• Module_ADRecon.ps1: A one-line script that literally just calls the PowerShell script for ADRecon directly from its Github page.
  • Module_RunByWMI.ps1: A script that copies the PowerShell backdoor to a remote computer. The only difference between it and Module_RunPsExecMaybe.ps1 is this version includes a variable called $urlConsole that defines a command-and-control address.
  • Module_GetAllServers.ps1: Collects information about the current domain, and any physical or virtual machines hosted in the domain.
  • Module_GetDomainControllers.ps1: Collects information about the domain controllers, including its hostname, operating system version, and its operational status.
  • Module_EnumerateAdmins.ps1: Collects domain admin, enterprise admin, and domain user information.
  • Module_Mod-EnumerateHyperV.ps1: Enumerates and collects information about HyperV virtual machines within a domain.
The embedded patches that modify PowerShell’s behavior

Lessons learned from the attack

The threat actors engaged in this attack were canny and evasive. They tried to stay below the radar by avoiding using RDP extensively, and by using commercially-available IT management tools to conceal the true nature of their work. Despite gaining initial access through a “low hanging fruit” Exchange server, they understood they might only have a limited window in which to gain the level of access they needed in order to deliver a final payload.

Fortunately in this case, the target never was hit with this destructive payload. Quick action by Labs and MTR ensured that the attackers’ actions were countered by reactions that prevented them from doing more damage. The greatest harm they caused resulted in the organization requiring all employees to change their passwords.

The Cobalt Strike DLL payload was embedded as XORed binary data within a PowerShell script

In most attacks of this nature we investigate, the eventual deliverable is usually a ransomware payload. When attackers begin to see their customized tooling get blocked by security products, they often rapidly escalate to deploy ransomware before they lose all access to the network. The countermeasures Sophos deployed effectively prevented them from taking that final step.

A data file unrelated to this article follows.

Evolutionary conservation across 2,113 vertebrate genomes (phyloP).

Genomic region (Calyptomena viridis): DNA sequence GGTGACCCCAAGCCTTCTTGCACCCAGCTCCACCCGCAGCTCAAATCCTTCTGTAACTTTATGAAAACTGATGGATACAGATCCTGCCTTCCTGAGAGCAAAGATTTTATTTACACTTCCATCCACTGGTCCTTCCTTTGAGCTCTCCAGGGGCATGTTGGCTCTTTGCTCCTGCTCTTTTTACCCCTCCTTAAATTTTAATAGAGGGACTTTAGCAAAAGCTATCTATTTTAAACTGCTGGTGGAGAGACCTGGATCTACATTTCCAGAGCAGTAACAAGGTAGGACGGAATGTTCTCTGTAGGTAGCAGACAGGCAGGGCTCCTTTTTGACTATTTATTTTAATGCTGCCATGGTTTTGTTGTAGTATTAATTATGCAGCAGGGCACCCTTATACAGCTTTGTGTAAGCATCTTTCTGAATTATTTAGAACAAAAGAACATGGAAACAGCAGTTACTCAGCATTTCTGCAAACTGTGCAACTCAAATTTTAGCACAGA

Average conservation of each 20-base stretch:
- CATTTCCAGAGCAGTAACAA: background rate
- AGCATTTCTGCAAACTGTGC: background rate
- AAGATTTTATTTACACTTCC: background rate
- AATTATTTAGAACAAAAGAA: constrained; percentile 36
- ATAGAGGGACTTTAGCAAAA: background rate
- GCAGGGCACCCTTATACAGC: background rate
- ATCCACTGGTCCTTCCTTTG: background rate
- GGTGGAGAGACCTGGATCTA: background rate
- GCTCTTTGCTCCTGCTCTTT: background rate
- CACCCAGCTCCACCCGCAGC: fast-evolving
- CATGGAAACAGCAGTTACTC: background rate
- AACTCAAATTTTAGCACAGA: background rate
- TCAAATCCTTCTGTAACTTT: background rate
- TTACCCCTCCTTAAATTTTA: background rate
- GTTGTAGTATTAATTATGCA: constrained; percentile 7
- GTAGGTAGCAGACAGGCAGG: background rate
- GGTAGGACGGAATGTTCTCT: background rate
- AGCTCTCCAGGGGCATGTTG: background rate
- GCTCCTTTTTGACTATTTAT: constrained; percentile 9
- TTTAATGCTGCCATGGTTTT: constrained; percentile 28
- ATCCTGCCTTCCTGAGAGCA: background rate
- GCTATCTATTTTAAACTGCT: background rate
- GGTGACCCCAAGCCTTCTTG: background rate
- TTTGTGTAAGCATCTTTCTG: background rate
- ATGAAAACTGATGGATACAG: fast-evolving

The target told their Sophos team that they thought they had patched the Exchange server correctly, and then had tested whether the server was compromised using some scripts provided by Microsoft. Unfortunately, they relied too heavily on those scripts, which Microsoft had subsequently revised. The initial tests showed the server had not been compromised, but the followup tests using the revised scripts revealed that the server had, in fact, been taken over. While it was a useful exercise to run the “have I been compromised” scripts, it also serves as a cautionary tale that organizations should not rely on a test script alone to give themselves peace of mind.

Sophos also learned a valuable lesson in dealing with these attackers: It pays dividends to recognize the hallmarks of an active attack, even if the attackers are using tooling you’re unfamiliar with. Detecting the launch of Cobalt Strike in memory is just one such hallmark, and helped convince the customer that a serious (potentially very costly) attack was actively underway even though we didn’t observe many of the other common indicators of an attack, such as widespread use of RDP over a prolonged period of time, which would have appeared in log entries.

Detections and indicators of compromise

Sophos detects the payloads involved in this attack and others like it as Mem/Meter-A, Troj/PSDrop-CV, AMSI/Cobalt-E, or Troj/PS-FX. SophosLabs has published indicators of compromise relating to this attack to our Github page.


SophosLabs wishes to thank Peter Mackenzie, Vikas Singh, Gabor Szappanos, and the Rapid Response team for their help protecting this customer and producing the research that underlies this report.